It was a day packed with testimony Wednesday in Tucson as the plaintiffs' attorney, Bill Risner, continued to crank through his witness list. The day ended with the last witness that will be called by the Democratic Party, Bryan Crane, whom Pima County Attorneys have repeatedly labeled "much maligned," just preparing for a rehabilitating friendly cross-examination by Pima County attorneys. Crane's testimony is pivotal to the case, and will be posted in its entirety tomorrow after cross and re-direct are complete.
To get up to speed with details on what this trial about, please see my introductory post, and if you missed yesterday's action, you may want to take a look at my summary of day one. In general, the Pima County (Tucson) Democratic Party, is challenging Pima County to release the Diebold GEMS tabulator databases containing voting data from the 2006 election on the presumption that it should be of public record. There is a belief that the databases, if obtained by the party, may show fraud and other malfeasance by county election officials. The county maintains that releasing such information will make tampering in future elections more feasible, even though those same county officials and insiders, currently have the easiest route to tampering with such elections, since they already have all the access they need to such information.
The witnesses on Wednesday included a slate of employees from the Pima County elections department. The summaries of the testimony of Isabel Araiza, Robert Evans, Chester Crowley, Romi Romero, and Mary Martinson are posted together on BlogForArizona.
These employees' testimony was sought by the plaintiffs to try to establish a pattern of negligent oversight and security procedures at the elections department, including the actions of head programmer, Bryan Crane (deposition video footage of Crane at bottom of this article), taking backups of election data home and illegally printing summaries that included current vote totals in the midst of elections and then sharing that data with persons not part of the election department.
The prime witnesses of the day, however, were Brad Nelson, the director of the elections department, Crane, the "much maligned" head programmer, and the man with responsibility for the entire bureaucracy, Chuck Huckleberry, the County Administrator...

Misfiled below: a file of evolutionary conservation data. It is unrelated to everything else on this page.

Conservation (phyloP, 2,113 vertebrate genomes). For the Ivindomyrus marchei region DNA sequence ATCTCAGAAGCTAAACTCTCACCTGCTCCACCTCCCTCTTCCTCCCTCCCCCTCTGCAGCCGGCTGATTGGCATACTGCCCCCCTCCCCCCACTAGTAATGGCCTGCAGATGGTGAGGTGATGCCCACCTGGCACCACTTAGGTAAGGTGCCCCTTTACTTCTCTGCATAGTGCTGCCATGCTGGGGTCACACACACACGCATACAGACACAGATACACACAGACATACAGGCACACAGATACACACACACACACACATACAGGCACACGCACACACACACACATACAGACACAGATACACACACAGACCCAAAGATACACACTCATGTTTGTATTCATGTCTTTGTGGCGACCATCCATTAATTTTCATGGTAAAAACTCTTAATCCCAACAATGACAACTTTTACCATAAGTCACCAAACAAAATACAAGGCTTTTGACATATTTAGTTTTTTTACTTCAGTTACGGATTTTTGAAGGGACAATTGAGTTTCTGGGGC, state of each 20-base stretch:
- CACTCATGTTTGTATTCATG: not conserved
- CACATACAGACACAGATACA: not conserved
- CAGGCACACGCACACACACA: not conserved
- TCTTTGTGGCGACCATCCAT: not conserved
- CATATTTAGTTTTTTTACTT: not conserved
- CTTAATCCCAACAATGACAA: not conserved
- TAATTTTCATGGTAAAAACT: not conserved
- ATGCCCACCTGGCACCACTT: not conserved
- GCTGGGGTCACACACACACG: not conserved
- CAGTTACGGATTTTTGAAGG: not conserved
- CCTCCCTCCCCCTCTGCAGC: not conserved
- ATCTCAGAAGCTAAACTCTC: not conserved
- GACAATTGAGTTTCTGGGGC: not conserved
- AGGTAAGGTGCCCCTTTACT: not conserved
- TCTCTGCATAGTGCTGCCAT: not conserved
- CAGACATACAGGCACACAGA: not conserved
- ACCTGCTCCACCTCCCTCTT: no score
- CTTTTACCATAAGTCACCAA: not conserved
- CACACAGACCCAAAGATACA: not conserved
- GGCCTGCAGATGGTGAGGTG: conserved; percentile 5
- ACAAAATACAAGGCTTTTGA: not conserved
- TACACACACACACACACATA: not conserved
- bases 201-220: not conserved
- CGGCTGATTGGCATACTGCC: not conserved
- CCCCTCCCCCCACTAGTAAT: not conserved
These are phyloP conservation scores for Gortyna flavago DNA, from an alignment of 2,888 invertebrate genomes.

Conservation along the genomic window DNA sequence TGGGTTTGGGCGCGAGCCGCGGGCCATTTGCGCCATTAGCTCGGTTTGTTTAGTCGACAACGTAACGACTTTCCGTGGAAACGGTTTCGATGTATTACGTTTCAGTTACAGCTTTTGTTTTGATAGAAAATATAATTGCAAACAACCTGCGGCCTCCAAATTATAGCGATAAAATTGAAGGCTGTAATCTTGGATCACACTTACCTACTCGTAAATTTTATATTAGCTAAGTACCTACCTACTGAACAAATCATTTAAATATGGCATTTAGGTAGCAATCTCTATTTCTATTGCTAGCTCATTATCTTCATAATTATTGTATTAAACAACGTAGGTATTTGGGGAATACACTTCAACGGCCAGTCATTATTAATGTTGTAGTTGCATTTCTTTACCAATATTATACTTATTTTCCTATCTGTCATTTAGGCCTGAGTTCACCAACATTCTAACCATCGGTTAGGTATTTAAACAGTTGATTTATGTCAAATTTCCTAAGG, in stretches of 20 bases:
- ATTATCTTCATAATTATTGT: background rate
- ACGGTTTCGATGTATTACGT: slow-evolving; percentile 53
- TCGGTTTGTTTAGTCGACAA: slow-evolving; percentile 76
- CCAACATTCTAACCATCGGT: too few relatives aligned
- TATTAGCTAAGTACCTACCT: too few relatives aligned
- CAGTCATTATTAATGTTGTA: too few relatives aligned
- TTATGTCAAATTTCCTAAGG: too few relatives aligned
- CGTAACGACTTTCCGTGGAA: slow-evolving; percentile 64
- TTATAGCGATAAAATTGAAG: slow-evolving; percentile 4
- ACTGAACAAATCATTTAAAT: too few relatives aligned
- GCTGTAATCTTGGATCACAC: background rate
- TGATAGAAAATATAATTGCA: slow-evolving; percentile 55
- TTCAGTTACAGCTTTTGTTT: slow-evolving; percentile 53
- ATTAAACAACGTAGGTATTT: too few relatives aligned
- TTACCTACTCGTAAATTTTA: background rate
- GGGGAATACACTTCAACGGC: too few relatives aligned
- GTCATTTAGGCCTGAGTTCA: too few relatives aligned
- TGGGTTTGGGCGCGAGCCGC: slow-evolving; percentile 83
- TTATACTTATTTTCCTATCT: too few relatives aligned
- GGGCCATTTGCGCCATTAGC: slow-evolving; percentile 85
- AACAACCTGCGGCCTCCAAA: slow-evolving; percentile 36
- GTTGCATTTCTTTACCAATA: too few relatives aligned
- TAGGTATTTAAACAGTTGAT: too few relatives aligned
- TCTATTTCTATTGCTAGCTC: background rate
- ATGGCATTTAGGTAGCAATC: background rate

The summary testimony of Brad Nelson and my commentary is available now on BlogForArizona. Summary testimony of Crane and Huckleberry will be available tomorrow.
A key goal for the plaintiffs was to demonstrate to the judge that Brad Nelson lacks the technical expertise, management acumen, judgment, and probity to adequately provide oversight of elections systems he really doesn't understand. Further, they seek to paint Nelson's over-reliance and trust in Bryan Crane as objectively unreasonable given his past performance. These conditions cut in favor of greater public scrutiny of the internal processes of managing the election.
The reason the plaintiffs seek to show the judge an election department that is mismanaged and chronically insecure is that they need to demonstrate a pressing public interest in access to the GEMS election database. Pima County has a burden to show that their interest in keeping the database confidential outweighs the public interest served by its release. They will have to begin to meet that burden tomorrow when they begin to put on their own expert witnesses.
As a preview of "much maligned" head programmer, Bryan Crane's testimony, below is a two-part video deposition taken in preparation for this case. Judge for yourself his credibility and likely performance under questioning...